News State New South Wales Koalas face extinction in NSW within 30 years: Report
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Koalas face extinction in NSW within 30 years: Report

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Koalas could be extinct in NSW within 30 years unless urgent action is taken, according a report by a parliamentary committee.

The report from an Upper House inquiry into koala populations and their habitats was released today.

Committee chairwoman Cate Faehrmann said it was estimated at least 5000 koalas perished in the recent bushfires.

The Greens MP said the findings of the year-long inquiry should be a game changer for the state government.

“What became crystal clear during this inquiry was that, without urgent government intervention, the koala will become extinct in NSW before 2050,” she said.

“At every turn we were handed evidence that showed our current laws are inadequate and facilitating the clearing of core koala habitat.

“The strategies and policies currently in place to protect the koala aren’t working.”

The committee made 16 findings and 42 recommendations, which will now be considered by the state government.

koalas extinct nsw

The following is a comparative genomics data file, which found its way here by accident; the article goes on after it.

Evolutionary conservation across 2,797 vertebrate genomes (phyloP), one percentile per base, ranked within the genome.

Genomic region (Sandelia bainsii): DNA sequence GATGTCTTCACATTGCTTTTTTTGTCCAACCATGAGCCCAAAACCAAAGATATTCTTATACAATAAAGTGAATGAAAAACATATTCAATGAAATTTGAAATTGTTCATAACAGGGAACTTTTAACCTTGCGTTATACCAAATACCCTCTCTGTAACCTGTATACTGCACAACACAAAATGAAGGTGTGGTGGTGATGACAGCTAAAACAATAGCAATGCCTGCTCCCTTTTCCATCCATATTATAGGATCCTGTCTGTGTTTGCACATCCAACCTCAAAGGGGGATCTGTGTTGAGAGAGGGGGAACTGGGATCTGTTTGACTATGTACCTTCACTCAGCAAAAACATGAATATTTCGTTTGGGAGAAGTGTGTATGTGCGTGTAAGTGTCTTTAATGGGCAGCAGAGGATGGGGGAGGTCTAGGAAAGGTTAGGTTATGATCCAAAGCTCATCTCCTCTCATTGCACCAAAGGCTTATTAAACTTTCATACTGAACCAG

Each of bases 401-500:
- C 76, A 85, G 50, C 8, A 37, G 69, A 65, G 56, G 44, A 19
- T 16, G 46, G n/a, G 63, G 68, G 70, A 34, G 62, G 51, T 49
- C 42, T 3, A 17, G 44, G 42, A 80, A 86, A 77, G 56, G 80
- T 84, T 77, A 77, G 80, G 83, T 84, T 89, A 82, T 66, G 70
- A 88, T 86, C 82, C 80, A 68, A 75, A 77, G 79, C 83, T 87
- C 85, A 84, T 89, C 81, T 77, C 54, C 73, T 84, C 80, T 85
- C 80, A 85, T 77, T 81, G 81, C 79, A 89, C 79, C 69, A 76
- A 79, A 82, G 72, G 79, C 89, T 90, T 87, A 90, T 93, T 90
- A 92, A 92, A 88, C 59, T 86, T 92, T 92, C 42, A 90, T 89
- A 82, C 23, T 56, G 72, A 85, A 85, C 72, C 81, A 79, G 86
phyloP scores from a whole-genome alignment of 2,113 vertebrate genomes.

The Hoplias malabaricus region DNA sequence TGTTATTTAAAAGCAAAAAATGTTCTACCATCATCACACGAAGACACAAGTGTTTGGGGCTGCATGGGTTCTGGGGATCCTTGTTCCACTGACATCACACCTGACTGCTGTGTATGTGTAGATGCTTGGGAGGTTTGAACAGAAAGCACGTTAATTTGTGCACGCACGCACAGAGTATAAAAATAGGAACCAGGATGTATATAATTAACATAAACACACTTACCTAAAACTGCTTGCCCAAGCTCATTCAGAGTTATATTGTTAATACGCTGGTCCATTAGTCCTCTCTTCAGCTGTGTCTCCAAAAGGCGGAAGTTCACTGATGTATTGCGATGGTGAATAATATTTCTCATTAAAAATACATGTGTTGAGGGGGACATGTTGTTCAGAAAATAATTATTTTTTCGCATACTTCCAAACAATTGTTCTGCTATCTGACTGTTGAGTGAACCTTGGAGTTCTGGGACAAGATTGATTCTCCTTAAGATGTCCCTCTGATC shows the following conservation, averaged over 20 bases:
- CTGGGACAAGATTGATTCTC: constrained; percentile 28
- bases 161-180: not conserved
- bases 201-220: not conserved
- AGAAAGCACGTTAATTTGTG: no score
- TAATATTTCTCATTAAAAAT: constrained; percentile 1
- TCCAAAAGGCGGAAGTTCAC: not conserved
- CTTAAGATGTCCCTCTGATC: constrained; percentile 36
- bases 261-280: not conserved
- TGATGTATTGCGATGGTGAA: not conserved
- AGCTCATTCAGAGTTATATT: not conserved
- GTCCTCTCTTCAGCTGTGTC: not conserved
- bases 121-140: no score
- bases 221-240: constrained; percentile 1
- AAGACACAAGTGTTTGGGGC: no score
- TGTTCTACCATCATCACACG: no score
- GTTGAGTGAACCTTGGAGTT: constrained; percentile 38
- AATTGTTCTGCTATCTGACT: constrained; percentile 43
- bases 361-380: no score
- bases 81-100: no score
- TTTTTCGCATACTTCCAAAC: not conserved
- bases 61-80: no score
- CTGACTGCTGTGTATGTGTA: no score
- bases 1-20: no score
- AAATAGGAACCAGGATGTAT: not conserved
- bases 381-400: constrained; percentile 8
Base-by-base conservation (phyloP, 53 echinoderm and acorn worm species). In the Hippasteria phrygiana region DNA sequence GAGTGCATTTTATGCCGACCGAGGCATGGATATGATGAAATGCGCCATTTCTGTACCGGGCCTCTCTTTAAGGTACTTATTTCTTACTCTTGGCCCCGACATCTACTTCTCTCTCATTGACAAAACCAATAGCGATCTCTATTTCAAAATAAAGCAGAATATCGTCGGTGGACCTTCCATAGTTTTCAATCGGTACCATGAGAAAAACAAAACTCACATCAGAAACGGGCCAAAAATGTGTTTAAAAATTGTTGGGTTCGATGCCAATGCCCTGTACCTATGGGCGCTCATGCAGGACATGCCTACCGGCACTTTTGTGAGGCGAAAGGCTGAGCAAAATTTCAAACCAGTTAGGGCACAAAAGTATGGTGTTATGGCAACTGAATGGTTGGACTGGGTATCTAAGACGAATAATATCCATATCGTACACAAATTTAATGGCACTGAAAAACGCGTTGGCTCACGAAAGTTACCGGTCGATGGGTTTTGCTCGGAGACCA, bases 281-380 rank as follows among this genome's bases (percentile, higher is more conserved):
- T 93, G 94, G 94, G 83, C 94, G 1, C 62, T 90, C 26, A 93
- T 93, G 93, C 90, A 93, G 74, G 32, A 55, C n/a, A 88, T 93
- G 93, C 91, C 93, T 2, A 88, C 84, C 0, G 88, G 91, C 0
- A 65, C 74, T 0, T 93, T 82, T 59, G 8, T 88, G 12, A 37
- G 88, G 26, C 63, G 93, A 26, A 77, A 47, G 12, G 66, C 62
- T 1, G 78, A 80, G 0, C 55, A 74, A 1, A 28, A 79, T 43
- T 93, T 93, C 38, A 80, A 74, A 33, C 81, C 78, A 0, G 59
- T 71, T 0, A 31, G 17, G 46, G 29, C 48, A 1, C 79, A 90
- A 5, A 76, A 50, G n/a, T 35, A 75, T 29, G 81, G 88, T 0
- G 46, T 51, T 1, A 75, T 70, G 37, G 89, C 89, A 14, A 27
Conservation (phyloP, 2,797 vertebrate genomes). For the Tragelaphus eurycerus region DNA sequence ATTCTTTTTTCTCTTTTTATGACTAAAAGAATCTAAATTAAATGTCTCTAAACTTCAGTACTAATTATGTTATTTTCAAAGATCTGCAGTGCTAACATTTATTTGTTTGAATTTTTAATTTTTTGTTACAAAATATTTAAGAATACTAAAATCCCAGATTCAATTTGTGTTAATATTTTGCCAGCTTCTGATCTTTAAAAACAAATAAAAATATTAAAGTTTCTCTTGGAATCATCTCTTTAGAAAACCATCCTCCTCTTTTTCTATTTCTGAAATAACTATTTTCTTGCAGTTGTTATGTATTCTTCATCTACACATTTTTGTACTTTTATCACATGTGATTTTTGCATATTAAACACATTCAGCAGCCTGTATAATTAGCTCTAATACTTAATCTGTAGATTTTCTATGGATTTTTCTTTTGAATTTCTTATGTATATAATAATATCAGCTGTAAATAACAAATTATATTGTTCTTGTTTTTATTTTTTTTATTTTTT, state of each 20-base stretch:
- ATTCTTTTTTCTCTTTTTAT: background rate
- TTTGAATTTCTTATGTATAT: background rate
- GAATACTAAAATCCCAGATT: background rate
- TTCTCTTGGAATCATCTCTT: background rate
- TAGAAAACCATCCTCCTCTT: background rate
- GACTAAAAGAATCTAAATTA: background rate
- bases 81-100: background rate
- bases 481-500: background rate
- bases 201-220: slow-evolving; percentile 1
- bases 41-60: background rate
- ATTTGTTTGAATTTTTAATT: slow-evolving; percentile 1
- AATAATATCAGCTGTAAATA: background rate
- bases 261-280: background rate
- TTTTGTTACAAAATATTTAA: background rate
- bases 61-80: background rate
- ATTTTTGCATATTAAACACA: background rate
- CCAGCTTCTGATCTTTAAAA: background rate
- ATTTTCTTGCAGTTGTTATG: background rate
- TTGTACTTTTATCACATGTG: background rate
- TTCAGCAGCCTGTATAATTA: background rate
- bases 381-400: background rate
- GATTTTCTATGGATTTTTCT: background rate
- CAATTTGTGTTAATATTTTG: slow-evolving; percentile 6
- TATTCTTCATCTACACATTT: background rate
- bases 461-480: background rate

A youngster recovers at the Port Macquarie Koala Hospital in November 2019. Photo: Getty

Recommendations:

  • Create a Georges River National Park to secure habitat for south-west Sydney koalas;
  • Investigate establishing a Great Koala National Park on the mid-north coast;
  • Close old-growth forests in state forests to logging;
  • Urgently investigate using habitat on private land and in state forests to replenish populations hit by bushfires.

“There must be a significant increase in koala habitat protected from logging, mining, land clearing and urban development,” Ms Faehrmann said.

“The government needs to incentivise farmers so they’re paid more to protect trees on their land instead of clearing them, and overhaul the failed biodiversity offsetting scheme, which allows core koala habitat to be cleared.”

The inquiry also highlighted the importance of the koala population of south-western Sydney.

It estimated up to 800 koalas between Campbelltown and Wilton in the Wollondilly shire were extremely vulnerable because of urban expansion and roads.

“The committee found that the exclusion fencing on Appin Road is dangerous and needs to be removed or at least needs to include overpasses and underpasses to protect koalas in that area,” said Ms Faehrmann.

It also urged the government to create a national park to ensure a koala colony at the contentious Figtree Hill development was protected before work went ahead.”

“One of [the recommendations] is the creation of the Georges River National Park, which will protect to some extent the significant koala population in south-west Sydney,” said Ms Faehrmann.

“It is a chlamydia-free population and it was increasing in numbers when the committee first met and heard evidence from witnesses in that area.”

-ABC